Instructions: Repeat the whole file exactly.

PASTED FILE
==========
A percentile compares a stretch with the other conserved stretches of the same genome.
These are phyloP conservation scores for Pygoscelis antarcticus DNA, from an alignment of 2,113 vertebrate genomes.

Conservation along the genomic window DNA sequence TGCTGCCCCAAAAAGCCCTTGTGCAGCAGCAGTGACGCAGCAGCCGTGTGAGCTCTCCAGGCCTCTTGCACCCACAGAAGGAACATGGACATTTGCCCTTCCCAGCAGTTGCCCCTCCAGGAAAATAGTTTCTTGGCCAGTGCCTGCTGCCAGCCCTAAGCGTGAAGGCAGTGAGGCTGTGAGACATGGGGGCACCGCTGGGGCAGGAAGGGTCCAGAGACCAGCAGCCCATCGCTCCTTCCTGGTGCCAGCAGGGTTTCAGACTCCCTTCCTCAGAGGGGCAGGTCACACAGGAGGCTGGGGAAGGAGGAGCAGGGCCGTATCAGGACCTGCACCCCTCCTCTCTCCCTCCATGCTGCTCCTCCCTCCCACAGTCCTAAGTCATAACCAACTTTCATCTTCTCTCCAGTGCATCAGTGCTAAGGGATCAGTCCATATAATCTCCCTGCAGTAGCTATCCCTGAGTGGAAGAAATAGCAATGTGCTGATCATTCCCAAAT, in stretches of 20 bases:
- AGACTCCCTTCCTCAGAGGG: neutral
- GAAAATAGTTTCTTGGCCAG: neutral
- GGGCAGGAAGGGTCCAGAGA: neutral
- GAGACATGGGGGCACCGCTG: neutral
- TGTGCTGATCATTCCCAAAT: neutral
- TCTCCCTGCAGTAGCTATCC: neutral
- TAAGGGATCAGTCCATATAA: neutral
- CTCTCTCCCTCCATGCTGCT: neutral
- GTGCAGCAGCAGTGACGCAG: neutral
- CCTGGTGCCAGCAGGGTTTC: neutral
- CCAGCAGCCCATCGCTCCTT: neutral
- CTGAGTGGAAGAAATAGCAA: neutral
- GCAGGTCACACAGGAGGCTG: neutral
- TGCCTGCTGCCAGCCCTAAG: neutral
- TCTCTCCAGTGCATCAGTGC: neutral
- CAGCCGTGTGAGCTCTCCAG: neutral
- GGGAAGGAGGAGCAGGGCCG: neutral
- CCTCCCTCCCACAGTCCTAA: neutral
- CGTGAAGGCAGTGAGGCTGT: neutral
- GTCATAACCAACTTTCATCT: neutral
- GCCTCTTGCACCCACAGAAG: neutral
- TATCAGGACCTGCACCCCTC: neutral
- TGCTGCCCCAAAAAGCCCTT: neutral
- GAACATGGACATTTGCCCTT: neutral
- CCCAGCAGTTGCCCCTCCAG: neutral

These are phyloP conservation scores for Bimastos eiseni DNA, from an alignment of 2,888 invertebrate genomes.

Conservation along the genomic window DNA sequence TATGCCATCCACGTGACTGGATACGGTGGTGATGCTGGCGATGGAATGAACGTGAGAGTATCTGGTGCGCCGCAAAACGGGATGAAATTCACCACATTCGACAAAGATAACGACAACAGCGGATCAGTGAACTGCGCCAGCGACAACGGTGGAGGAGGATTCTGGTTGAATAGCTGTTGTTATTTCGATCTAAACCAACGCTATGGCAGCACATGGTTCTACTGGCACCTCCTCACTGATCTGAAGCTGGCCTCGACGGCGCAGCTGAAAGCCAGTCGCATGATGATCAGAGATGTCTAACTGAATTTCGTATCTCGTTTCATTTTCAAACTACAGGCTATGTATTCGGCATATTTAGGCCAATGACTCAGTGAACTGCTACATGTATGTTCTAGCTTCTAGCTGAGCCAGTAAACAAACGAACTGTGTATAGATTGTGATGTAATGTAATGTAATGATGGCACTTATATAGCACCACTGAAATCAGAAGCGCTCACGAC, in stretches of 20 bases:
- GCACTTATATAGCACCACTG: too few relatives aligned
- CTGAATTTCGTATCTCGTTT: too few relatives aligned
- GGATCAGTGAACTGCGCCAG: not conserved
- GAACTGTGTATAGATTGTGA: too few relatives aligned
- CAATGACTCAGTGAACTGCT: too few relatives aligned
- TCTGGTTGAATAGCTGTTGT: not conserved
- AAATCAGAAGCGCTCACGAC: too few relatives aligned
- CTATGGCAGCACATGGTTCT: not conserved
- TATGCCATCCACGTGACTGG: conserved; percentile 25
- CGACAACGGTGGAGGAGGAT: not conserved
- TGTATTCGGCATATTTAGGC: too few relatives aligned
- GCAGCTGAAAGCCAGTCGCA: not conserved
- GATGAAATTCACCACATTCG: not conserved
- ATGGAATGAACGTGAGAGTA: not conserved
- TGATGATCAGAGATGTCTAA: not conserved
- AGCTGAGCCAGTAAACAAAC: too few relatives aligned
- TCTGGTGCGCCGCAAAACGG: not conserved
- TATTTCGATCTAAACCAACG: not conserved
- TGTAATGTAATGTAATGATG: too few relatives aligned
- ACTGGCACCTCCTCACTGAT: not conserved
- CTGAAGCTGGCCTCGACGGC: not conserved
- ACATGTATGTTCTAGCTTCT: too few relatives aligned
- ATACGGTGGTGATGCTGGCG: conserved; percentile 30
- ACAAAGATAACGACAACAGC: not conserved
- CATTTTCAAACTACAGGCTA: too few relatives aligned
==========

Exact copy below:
A percentile compares a stretch with the other conserved stretches of the same genome.
These are phyloP conservation scores for Pygoscelis antarcticus DNA, from an alignment of 2,113 vertebrate genomes.

Conservation along the genomic window DNA sequence TGCTGCCCCAAAAAGCCCTTGTGCAGCAGCAGTGACGCAGCAGCCGTGTGAGCTCTCCAGGCCTCTTGCACCCACAGAAGGAACATGGACATTTGCCCTTCCCAGCAGTTGCCCCTCCAGGAAAATAGTTTCTTGGCCAGTGCCTGCTGCCAGCCCTAAGCGTGAAGGCAGTGAGGCTGTGAGACATGGGGGCACCGCTGGGGCAGGAAGGGTCCAGAGACCAGCAGCCCATCGCTCCTTCCTGGTGCCAGCAGGGTTTCAGACTCCCTTCCTCAGAGGGGCAGGTCACACAGGAGGCTGGGGAAGGAGGAGCAGGGCCGTATCAGGACCTGCACCCCTCCTCTCTCCCTCCATGCTGCTCCTCCCTCCCACAGTCCTAAGTCATAACCAACTTTCATCTTCTCTCCAGTGCATCAGTGCTAAGGGATCAGTCCATATAATCTCCCTGCAGTAGCTATCCCTGAGTGGAAGAAATAGCAATGTGCTGATCATTCCCAAAT, in stretches of 20 bases:
- AGACTCCCTTCCTCAGAGGG: neutral
- GAAAATAGTTTCTTGGCCAG: neutral
- GGGCAGGAAGGGTCCAGAGA: neutral
- GAGACATGGGGGCACCGCTG: neutral
- TGTGCTGATCATTCCCAAAT: neutral
- TCTCCCTGCAGTAGCTATCC: neutral
- TAAGGGATCAGTCCATATAA: neutral
- CTCTCTCCCTCCATGCTGCT: neutral
- GTGCAGCAGCAGTGACGCAG: neutral
- CCTGGTGCCAGCAGGGTTTC: neutral
- CCAGCAGCCCATCGCTCCTT: neutral
- CTGAGTGGAAGAAATAGCAA: neutral
- GCAGGTCACACAGGAGGCTG: neutral
- TGCCTGCTGCCAGCCCTAAG: neutral
- TCTCTCCAGTGCATCAGTGC: neutral
- CAGCCGTGTGAGCTCTCCAG: neutral
- GGGAAGGAGGAGCAGGGCCG: neutral
- CCTCCCTCCCACAGTCCTAA: neutral
- CGTGAAGGCAGTGAGGCTGT: neutral
- GTCATAACCAACTTTCATCT: neutral
- GCCTCTTGCACCCACAGAAG: neutral
- TATCAGGACCTGCACCCCTC: neutral
- TGCTGCCCCAAAAAGCCCTT: neutral
- GAACATGGACATTTGCCCTT: neutral
- CCCAGCAGTTGCCCCTCCAG: neutral

These are phyloP conservation scores for Bimastos eiseni DNA, from an alignment of 2,888 invertebrate genomes.

Conservation along the genomic window DNA sequence TATGCCATCCACGTGACTGGATACGGTGGTGATGCTGGCGATGGAATGAACGTGAGAGTATCTGGTGCGCCGCAAAACGGGATGAAATTCACCACATTCGACAAAGATAACGACAACAGCGGATCAGTGAACTGCGCCAGCGACAACGGTGGAGGAGGATTCTGGTTGAATAGCTGTTGTTATTTCGATCTAAACCAACGCTATGGCAGCACATGGTTCTACTGGCACCTCCTCACTGATCTGAAGCTGGCCTCGACGGCGCAGCTGAAAGCCAGTCGCATGATGATCAGAGATGTCTAACTGAATTTCGTATCTCGTTTCATTTTCAAACTACAGGCTATGTATTCGGCATATTTAGGCCAATGACTCAGTGAACTGCTACATGTATGTTCTAGCTTCTAGCTGAGCCAGTAAACAAACGAACTGTGTATAGATTGTGATGTAATGTAATGTAATGATGGCACTTATATAGCACCACTGAAATCAGAAGCGCTCACGAC, in stretches of 20 bases:
- GCACTTATATAGCACCACTG: too few relatives aligned
- CTGAATTTCGTATCTCGTTT: too few relatives aligned
- GGATCAGTGAACTGCGCCAG: not conserved
- GAACTGTGTATAGATTGTGA: too few relatives aligned
- CAATGACTCAGTGAACTGCT: too few relatives aligned
- TCTGGTTGAATAGCTGTTGT: not conserved
- AAATCAGAAGCGCTCACGAC: too few relatives aligned
- CTATGGCAGCACATGGTTCT: not conserved
- TATGCCATCCACGTGACTGG: conserved; percentile 25
- CGACAACGGTGGAGGAGGAT: not conserved
- TGTATTCGGCATATTTAGGC: too few relatives aligned
- GCAGCTGAAAGCCAGTCGCA: not conserved
- GATGAAATTCACCACATTCG: not conserved
- ATGGAATGAACGTGAGAGTA: not conserved
- TGATGATCAGAGATGTCTAA: not conserved
- AGCTGAGCCAGTAAACAAAC: too few relatives aligned
- TCTGGTGCGCCGCAAAACGG: not conserved
- TATTTCGATCTAAACCAACG: not conserved
- TGTAATGTAATGTAATGATG: too few relatives aligned
- ACTGGCACCTCCTCACTGAT: not conserved
- CTGAAGCTGGCCTCGACGGC: not conserved
- ACATGTATGTTCTAGCTTCT: too few relatives aligned
- ATACGGTGGTGATGCTGGCG: conserved; percentile 30
- ACAAAGATAACGACAACAGC: not conserved
- CATTTTCAAACTACAGGCTA: too few relatives aligned